Did Your Conservative Family's Beliefs Change When You Told Them You're Gay?

  • chance86

    Posts: 34

    Oct 31, 2010 6:23 PM GMT
    I know some people are lucky enough to have been raised in an open-minded, accepting family. But for a lot of us, the biggest worry in coming out was how our families would react.

    I come from a pretty conservative family in the midwest, and though nothing cruel was ever said about gay people (that I know of), I still felt as though it would not be accepted if I told my family I was gay. When I did come out two years ago, I was at first hit with the "it's a sin, you're going to go to hell if you don't change---- but we still love you" mantra. I was stunned that my macho father didn't throw me out of the house when I told him; still, he wasn't happy with the idea. My two younger brothers, one of whom was 19 and the other was 12, accepted it right away and told me that I was still the big brother they always looked up to and loved.

    The people who DID chastise me in the beginning (i.e., one set of grandparents, my dad, and two of my aunts) have now completely changed their views. In fact, my grandparents ---who were the most adament about me going to therapy to "cure" my "sickness"--- now try to set me up on dates with other guys they know!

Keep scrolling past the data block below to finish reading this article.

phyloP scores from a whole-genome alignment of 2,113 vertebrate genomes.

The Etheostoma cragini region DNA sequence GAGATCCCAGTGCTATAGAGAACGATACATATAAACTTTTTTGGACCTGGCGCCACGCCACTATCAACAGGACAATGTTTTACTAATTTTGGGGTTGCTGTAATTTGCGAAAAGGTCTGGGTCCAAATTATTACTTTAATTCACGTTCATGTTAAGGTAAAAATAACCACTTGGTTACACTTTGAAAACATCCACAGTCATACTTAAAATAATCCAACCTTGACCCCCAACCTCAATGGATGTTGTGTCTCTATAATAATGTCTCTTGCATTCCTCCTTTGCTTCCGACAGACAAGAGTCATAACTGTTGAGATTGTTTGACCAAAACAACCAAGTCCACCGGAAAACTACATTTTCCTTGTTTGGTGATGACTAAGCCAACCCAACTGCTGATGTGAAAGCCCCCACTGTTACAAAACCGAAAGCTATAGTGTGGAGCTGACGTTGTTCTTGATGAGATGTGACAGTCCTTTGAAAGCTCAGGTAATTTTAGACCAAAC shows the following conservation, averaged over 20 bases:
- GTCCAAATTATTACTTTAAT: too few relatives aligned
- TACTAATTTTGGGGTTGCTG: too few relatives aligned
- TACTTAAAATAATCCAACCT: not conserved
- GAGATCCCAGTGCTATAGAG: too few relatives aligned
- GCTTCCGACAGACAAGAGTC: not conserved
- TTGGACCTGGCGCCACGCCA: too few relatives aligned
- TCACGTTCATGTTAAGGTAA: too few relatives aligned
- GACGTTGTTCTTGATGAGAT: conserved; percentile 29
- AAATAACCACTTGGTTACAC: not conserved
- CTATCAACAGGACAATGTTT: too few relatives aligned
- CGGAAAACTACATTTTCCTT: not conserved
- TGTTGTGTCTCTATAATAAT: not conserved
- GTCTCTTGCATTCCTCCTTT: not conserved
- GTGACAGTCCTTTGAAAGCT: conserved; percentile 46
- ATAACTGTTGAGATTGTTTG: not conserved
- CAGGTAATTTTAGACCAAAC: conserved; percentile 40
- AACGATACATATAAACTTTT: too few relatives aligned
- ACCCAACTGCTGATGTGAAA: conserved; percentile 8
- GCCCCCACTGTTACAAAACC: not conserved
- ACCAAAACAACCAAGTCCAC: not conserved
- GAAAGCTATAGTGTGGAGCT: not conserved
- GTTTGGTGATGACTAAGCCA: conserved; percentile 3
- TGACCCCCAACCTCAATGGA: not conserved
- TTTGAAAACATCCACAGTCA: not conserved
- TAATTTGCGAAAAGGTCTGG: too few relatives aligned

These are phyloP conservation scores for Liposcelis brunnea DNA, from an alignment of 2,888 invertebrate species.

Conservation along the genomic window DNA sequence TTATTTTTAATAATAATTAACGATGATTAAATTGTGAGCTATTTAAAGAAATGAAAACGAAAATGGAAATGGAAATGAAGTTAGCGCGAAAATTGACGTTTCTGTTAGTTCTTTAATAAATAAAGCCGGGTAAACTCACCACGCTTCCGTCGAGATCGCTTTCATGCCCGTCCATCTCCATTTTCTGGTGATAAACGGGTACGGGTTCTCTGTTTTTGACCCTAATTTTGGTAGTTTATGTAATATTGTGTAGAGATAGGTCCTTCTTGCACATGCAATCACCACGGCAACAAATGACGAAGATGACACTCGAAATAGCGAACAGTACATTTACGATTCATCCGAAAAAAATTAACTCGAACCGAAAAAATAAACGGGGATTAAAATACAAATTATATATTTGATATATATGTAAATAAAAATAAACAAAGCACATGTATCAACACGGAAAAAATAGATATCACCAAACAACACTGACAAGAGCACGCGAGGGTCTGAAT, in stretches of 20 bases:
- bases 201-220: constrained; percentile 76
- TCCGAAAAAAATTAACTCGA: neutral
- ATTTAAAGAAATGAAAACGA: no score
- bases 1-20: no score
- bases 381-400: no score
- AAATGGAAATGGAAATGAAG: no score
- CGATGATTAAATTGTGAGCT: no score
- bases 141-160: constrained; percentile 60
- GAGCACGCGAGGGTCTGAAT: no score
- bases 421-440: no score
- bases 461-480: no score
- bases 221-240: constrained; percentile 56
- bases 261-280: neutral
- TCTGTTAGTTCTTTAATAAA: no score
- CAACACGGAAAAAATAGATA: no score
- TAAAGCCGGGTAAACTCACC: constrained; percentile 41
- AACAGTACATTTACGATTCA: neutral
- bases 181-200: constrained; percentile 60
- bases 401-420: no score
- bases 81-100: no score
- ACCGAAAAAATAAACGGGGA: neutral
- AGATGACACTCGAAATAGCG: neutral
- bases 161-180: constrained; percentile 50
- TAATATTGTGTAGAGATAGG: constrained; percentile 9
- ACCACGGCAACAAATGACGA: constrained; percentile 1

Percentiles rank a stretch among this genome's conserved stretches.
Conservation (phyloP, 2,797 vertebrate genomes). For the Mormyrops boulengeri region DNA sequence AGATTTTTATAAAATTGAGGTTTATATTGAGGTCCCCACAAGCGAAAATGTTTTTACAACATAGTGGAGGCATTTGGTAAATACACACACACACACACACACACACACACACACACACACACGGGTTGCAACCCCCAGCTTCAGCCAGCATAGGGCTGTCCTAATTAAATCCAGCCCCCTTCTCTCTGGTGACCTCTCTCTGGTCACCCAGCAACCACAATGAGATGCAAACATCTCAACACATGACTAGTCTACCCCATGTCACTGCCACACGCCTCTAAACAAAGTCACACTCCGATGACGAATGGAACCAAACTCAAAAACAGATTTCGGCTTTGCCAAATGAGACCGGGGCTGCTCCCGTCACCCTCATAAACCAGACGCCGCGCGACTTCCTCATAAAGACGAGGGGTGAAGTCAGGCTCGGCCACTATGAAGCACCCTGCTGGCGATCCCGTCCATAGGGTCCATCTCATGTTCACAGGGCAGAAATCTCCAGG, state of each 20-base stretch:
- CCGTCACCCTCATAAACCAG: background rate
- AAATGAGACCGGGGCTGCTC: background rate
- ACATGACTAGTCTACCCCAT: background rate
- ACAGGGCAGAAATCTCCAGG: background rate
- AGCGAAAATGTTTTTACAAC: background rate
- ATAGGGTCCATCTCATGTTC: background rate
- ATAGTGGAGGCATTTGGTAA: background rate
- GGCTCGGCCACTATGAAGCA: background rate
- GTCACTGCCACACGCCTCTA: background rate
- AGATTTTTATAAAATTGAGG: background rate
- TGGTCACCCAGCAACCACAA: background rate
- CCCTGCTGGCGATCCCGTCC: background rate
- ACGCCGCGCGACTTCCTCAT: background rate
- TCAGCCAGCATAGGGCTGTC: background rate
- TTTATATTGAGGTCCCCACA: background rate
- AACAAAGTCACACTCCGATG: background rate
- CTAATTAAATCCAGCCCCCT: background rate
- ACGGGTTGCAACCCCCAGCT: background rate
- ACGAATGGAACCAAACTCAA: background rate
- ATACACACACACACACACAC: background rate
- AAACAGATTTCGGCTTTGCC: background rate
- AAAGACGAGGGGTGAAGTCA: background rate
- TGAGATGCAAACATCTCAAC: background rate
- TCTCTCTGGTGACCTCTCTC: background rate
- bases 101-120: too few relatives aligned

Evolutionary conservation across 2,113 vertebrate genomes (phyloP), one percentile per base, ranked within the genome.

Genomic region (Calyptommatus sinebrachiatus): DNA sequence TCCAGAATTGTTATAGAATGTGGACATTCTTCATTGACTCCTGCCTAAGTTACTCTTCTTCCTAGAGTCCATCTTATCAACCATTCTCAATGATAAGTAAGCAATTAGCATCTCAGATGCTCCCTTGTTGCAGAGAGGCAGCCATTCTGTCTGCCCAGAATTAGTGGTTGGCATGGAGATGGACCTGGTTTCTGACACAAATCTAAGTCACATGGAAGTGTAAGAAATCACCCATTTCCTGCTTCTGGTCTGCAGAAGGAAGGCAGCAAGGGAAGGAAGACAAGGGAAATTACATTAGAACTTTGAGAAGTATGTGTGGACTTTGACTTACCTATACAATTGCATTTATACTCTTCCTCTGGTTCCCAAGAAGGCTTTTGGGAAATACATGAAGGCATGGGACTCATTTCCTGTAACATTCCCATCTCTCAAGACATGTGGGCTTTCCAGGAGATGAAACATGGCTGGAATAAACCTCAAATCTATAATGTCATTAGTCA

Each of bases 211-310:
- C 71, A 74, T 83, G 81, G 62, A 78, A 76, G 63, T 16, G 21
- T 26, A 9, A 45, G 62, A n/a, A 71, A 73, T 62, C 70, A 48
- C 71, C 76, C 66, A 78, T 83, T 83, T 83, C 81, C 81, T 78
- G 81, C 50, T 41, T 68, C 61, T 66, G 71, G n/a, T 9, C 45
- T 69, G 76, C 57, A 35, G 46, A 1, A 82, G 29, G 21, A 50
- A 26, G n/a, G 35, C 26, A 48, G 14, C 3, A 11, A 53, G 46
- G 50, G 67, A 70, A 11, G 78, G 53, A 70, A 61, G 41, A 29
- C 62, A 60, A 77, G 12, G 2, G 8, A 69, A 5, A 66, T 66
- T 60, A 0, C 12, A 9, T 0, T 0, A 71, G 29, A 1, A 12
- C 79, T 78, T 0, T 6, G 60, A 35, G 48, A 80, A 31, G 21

I sometimes wonder if my family would still have the same views on homosexuality had I not come out. Have any of you had similar experiences with your family?
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    Nov 01, 2010 10:45 AM GMT
    Well, I'm not getting the "you're going to hell" spiel from mine, even though they are religious conservatives, however, my dad and brother-in-law are still trying to set me up with different programs to change (or dates with girls), while on the other hand my pastor's-wife sister has at least changed her mind on the "changeability" of one's orientation. All in all, in my family, we live by the one piece of scripture that says that "ALL have fallen short of the glory of God." We are saved by grace alone. Trying to change to be acceptable to God would be work (which does not fly for protestant Christians in general.) It is this humility in their approach that I respect and appreciate the most.

    I know my dad's views on it were quite dim not too long ago. I found out after having a chat with his very liberal sister. They got into a huge argument over it (due to a prominent politician here being openly gay.) At this point, he simply calls it my "condition", a huge step up from where he was not too long ago. I guess when it hits close to home, people's opinions shift.